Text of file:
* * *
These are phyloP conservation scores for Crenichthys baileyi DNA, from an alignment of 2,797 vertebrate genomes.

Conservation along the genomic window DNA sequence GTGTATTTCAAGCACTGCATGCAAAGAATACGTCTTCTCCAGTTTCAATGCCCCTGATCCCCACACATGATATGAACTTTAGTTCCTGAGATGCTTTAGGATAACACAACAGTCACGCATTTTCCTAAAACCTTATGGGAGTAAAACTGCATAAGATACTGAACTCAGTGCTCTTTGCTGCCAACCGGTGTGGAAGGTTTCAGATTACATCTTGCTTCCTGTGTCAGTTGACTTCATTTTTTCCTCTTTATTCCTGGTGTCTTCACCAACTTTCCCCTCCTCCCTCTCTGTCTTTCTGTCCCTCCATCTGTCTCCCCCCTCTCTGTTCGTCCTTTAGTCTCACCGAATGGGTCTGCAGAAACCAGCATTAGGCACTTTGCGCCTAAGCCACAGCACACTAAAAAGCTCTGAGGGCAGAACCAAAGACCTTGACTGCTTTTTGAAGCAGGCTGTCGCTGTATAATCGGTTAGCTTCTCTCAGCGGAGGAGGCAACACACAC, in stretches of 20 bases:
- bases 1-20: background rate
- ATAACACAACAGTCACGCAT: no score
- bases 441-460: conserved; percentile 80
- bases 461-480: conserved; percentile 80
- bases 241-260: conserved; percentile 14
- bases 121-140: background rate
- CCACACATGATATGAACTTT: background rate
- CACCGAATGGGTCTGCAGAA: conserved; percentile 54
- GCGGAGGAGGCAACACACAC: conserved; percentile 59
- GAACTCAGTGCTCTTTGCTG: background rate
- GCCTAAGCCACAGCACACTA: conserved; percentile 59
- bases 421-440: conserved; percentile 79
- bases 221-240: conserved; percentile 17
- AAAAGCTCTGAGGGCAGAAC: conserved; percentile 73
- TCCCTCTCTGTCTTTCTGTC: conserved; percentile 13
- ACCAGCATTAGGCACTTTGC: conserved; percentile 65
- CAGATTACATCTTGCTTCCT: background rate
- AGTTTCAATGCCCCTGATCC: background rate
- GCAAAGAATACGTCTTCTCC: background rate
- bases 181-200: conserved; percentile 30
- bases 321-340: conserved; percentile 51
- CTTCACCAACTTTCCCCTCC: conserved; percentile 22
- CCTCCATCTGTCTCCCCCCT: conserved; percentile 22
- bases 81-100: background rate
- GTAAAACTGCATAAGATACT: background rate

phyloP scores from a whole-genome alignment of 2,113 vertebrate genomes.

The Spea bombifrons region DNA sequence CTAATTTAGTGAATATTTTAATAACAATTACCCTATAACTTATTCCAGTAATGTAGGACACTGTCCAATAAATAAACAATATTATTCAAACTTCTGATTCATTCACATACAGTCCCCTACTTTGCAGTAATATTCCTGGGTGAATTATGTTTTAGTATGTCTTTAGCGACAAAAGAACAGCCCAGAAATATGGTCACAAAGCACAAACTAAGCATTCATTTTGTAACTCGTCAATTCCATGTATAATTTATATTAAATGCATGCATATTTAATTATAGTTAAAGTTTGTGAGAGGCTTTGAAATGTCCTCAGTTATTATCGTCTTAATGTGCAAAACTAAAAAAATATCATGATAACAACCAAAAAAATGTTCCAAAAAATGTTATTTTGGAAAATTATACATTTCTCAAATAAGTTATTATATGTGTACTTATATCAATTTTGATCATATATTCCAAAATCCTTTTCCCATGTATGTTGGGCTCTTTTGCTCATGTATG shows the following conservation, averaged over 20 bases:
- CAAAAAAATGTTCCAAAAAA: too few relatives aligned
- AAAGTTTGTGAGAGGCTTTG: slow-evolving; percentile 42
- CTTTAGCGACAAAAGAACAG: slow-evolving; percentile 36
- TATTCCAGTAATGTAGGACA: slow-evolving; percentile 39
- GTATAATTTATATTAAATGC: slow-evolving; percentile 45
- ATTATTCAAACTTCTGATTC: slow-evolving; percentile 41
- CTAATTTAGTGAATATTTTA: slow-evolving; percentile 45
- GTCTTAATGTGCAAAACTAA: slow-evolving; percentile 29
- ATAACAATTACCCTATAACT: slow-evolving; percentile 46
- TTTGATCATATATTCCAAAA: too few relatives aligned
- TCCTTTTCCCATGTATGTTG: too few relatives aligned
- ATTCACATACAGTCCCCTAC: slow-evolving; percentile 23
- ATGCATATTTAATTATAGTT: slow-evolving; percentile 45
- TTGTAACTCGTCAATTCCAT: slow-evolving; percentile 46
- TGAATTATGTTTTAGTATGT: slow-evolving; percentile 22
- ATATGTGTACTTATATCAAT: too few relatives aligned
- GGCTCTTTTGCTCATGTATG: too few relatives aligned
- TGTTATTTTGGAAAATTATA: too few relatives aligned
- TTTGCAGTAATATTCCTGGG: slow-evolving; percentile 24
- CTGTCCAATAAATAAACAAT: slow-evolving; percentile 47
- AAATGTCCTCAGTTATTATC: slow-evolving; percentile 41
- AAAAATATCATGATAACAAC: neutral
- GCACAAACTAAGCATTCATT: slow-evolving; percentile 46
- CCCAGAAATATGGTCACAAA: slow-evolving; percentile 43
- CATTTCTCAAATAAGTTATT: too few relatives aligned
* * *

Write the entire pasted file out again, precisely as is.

These are phyloP conservation scores for Crenichthys baileyi DNA, from an alignment of 2,797 vertebrate genomes.

Conservation along the genomic window DNA sequence GTGTATTTCAAGCACTGCATGCAAAGAATACGTCTTCTCCAGTTTCAATGCCCCTGATCCCCACACATGATATGAACTTTAGTTCCTGAGATGCTTTAGGATAACACAACAGTCACGCATTTTCCTAAAACCTTATGGGAGTAAAACTGCATAAGATACTGAACTCAGTGCTCTTTGCTGCCAACCGGTGTGGAAGGTTTCAGATTACATCTTGCTTCCTGTGTCAGTTGACTTCATTTTTTCCTCTTTATTCCTGGTGTCTTCACCAACTTTCCCCTCCTCCCTCTCTGTCTTTCTGTCCCTCCATCTGTCTCCCCCCTCTCTGTTCGTCCTTTAGTCTCACCGAATGGGTCTGCAGAAACCAGCATTAGGCACTTTGCGCCTAAGCCACAGCACACTAAAAAGCTCTGAGGGCAGAACCAAAGACCTTGACTGCTTTTTGAAGCAGGCTGTCGCTGTATAATCGGTTAGCTTCTCTCAGCGGAGGAGGCAACACACAC, in stretches of 20 bases:
- bases 1-20: background rate
- ATAACACAACAGTCACGCAT: no score
- bases 441-460: conserved; percentile 80
- bases 461-480: conserved; percentile 80
- bases 241-260: conserved; percentile 14
- bases 121-140: background rate
- CCACACATGATATGAACTTT: background rate
- CACCGAATGGGTCTGCAGAA: conserved; percentile 54
- GCGGAGGAGGCAACACACAC: conserved; percentile 59
- GAACTCAGTGCTCTTTGCTG: background rate
- GCCTAAGCCACAGCACACTA: conserved; percentile 59
- bases 421-440: conserved; percentile 79
- bases 221-240: conserved; percentile 17
- AAAAGCTCTGAGGGCAGAAC: conserved; percentile 73
- TCCCTCTCTGTCTTTCTGTC: conserved; percentile 13
- ACCAGCATTAGGCACTTTGC: conserved; percentile 65
- CAGATTACATCTTGCTTCCT: background rate
- AGTTTCAATGCCCCTGATCC: background rate
- GCAAAGAATACGTCTTCTCC: background rate
- bases 181-200: conserved; percentile 30
- bases 321-340: conserved; percentile 51
- CTTCACCAACTTTCCCCTCC: conserved; percentile 22
- CCTCCATCTGTCTCCCCCCT: conserved; percentile 22
- bases 81-100: background rate
- GTAAAACTGCATAAGATACT: background rate

phyloP scores from a whole-genome alignment of 2,113 vertebrate genomes.

The Spea bombifrons region DNA sequence CTAATTTAGTGAATATTTTAATAACAATTACCCTATAACTTATTCCAGTAATGTAGGACACTGTCCAATAAATAAACAATATTATTCAAACTTCTGATTCATTCACATACAGTCCCCTACTTTGCAGTAATATTCCTGGGTGAATTATGTTTTAGTATGTCTTTAGCGACAAAAGAACAGCCCAGAAATATGGTCACAAAGCACAAACTAAGCATTCATTTTGTAACTCGTCAATTCCATGTATAATTTATATTAAATGCATGCATATTTAATTATAGTTAAAGTTTGTGAGAGGCTTTGAAATGTCCTCAGTTATTATCGTCTTAATGTGCAAAACTAAAAAAATATCATGATAACAACCAAAAAAATGTTCCAAAAAATGTTATTTTGGAAAATTATACATTTCTCAAATAAGTTATTATATGTGTACTTATATCAATTTTGATCATATATTCCAAAATCCTTTTCCCATGTATGTTGGGCTCTTTTGCTCATGTATG shows the following conservation, averaged over 20 bases:
- CAAAAAAATGTTCCAAAAAA: too few relatives aligned
- AAAGTTTGTGAGAGGCTTTG: slow-evolving; percentile 42
- CTTTAGCGACAAAAGAACAG: slow-evolving; percentile 36
- TATTCCAGTAATGTAGGACA: slow-evolving; percentile 39
- GTATAATTTATATTAAATGC: slow-evolving; percentile 45
- ATTATTCAAACTTCTGATTC: slow-evolving; percentile 41
- CTAATTTAGTGAATATTTTA: slow-evolving; percentile 45
- GTCTTAATGTGCAAAACTAA: slow-evolving; percentile 29
- ATAACAATTACCCTATAACT: slow-evolving; percentile 46
- TTTGATCATATATTCCAAAA: too few relatives aligned
- TCCTTTTCCCATGTATGTTG: too few relatives aligned
- ATTCACATACAGTCCCCTAC: slow-evolving; percentile 23
- ATGCATATTTAATTATAGTT: slow-evolving; percentile 45
- TTGTAACTCGTCAATTCCAT: slow-evolving; percentile 46
- TGAATTATGTTTTAGTATGT: slow-evolving; percentile 22
- ATATGTGTACTTATATCAAT: too few relatives aligned
- GGCTCTTTTGCTCATGTATG: too few relatives aligned
- TGTTATTTTGGAAAATTATA: too few relatives aligned
- TTTGCAGTAATATTCCTGGG: slow-evolving; percentile 24
- CTGTCCAATAAATAAACAAT: slow-evolving; percentile 47
- AAATGTCCTCAGTTATTATC: slow-evolving; percentile 41
- AAAAATATCATGATAACAAC: neutral
- GCACAAACTAAGCATTCATT: slow-evolving; percentile 46
- CCCAGAAATATGGTCACAAA: slow-evolving; percentile 43
- CATTTCTCAAATAAGTTATT: too few relatives aligned